The biochemistry course described here used communication with students in a directed way that attempted to resonate with the specific experiences of students at the described institution. For example, at a large state institution with an active sports program, buy-in strategies included taking advantage of students' knowledge about how they learn physical sports. The unfamiliarity of the POGIL classroom setting was mitigated by recurrent mention of the “home team,” a strategy that engaged many students. The alternative example of learning a musical instrument could also be used. Another common connection for students at a large institution is the desire to be known individually by their teachers. Reminding students that a POGIL format enables the teacher to learn more about each of them can be very powerful. Demonstrating this fact by learning student names and providing examples of how student behavior in class could be used as the foundation for strong reference letters for medical/professional school provided additional motivation for engaged student participation. In fact students who had initially elected not to join a group during the first weeks of class became much more engaged in class when it became apparent that in-class behaviors mattered. Because the student behavior norms for a large lecture classroom and an active learning classroom differ, regular guidance, and reminders on instructor's expectations contributed to a positive experience for most participants.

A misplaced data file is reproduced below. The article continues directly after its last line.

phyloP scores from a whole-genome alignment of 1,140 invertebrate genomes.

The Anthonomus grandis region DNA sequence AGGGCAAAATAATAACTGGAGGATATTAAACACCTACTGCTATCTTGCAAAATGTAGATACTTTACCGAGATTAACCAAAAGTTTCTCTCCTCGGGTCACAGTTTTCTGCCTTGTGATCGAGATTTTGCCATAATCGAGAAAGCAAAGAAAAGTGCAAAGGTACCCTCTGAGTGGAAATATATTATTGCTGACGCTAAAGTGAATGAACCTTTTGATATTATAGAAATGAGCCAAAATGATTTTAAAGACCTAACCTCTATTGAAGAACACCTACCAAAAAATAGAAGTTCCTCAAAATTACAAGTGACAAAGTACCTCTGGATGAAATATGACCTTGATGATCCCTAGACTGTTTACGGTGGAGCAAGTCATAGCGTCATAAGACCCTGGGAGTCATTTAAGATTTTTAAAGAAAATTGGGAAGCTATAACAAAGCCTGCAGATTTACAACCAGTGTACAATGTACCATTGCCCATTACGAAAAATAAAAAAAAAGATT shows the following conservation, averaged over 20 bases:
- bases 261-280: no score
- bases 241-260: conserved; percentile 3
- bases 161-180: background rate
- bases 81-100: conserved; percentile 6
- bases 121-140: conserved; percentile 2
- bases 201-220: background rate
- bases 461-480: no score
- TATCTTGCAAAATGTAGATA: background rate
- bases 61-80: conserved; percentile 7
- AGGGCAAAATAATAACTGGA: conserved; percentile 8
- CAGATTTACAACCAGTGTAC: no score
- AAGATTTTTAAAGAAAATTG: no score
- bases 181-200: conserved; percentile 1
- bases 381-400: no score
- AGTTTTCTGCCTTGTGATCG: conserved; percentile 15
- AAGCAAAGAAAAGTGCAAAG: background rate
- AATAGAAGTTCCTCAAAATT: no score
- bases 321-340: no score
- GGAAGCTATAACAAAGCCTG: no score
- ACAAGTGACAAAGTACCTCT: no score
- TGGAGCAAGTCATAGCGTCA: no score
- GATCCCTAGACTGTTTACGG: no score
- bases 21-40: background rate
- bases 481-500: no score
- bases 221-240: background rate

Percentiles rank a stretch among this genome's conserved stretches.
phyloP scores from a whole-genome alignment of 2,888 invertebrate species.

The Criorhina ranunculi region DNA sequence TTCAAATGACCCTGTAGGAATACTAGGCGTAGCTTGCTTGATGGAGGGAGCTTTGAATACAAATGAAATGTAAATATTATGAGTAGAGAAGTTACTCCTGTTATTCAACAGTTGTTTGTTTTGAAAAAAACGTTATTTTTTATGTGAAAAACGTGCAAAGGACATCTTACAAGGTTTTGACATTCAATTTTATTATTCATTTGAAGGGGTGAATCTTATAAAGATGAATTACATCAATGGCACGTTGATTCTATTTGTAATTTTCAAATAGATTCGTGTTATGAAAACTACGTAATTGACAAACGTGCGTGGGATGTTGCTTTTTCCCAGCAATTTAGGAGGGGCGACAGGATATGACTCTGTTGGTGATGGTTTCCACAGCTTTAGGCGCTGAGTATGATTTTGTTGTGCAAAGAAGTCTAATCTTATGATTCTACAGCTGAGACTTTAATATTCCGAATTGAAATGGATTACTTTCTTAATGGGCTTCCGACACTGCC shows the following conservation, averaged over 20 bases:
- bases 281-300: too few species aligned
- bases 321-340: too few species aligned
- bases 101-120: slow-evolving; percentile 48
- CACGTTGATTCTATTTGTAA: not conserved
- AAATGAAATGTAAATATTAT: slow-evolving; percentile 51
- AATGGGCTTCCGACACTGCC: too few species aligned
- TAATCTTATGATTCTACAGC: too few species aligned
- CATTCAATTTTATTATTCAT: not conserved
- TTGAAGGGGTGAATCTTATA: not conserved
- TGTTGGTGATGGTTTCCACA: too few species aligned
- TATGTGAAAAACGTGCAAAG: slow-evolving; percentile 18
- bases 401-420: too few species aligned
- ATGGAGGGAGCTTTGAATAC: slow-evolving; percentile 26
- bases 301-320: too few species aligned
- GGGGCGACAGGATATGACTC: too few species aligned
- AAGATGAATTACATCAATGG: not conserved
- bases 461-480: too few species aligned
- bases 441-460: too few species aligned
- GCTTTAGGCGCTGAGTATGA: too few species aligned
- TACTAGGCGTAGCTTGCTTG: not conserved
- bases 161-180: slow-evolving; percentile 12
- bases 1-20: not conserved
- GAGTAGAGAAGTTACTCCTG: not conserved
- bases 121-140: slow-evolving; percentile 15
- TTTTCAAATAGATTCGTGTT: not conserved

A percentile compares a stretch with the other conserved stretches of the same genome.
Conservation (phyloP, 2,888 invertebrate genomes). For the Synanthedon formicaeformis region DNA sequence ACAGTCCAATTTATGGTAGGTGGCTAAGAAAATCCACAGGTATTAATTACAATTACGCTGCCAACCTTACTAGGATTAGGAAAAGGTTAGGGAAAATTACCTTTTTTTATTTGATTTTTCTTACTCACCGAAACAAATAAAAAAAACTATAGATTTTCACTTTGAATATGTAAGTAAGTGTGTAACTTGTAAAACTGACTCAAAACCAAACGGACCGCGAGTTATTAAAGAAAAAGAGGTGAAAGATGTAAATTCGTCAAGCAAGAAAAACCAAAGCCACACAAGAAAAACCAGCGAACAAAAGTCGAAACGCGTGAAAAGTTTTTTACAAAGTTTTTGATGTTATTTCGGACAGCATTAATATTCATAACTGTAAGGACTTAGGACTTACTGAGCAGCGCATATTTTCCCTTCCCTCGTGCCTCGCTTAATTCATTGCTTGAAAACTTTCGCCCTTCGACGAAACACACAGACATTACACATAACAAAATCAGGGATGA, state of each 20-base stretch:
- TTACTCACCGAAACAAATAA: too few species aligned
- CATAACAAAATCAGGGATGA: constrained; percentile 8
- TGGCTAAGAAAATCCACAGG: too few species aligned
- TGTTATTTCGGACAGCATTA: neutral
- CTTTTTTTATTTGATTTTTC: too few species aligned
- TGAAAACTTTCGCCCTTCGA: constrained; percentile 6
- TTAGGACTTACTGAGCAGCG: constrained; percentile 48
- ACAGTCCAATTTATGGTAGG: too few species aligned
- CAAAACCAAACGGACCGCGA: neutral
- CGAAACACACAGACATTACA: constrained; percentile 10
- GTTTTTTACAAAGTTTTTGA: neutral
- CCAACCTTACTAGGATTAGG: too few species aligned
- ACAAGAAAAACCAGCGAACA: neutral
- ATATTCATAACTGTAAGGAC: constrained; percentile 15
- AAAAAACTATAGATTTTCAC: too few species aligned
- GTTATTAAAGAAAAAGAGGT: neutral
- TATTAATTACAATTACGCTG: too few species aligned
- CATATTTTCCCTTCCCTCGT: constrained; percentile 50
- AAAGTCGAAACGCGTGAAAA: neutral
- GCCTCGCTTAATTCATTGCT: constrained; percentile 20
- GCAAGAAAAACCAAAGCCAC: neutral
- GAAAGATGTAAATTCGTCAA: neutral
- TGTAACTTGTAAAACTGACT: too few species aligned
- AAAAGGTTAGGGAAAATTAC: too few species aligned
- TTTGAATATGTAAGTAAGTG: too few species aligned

In addition to clear and encouraging communication, implementation of active learning strategies in any size class requires structures to support learning and a learning environment in which students are engaged and can take risks. The structures to support learning in a large class need to be designed such that large numbers of students can obtain timely feedback on their learning and have questions addressed when necessary. A number of approaches including posting student responses on the board during class, online quizzes and out of class discussion boards, were used. Once these structures were in place, students quickly learned how to use these resources effectively. Students clearly found these structures valuable since a full two-thirds of the class “attended class” virtually when the instructor was away by participating in the online discussion about the day's activity.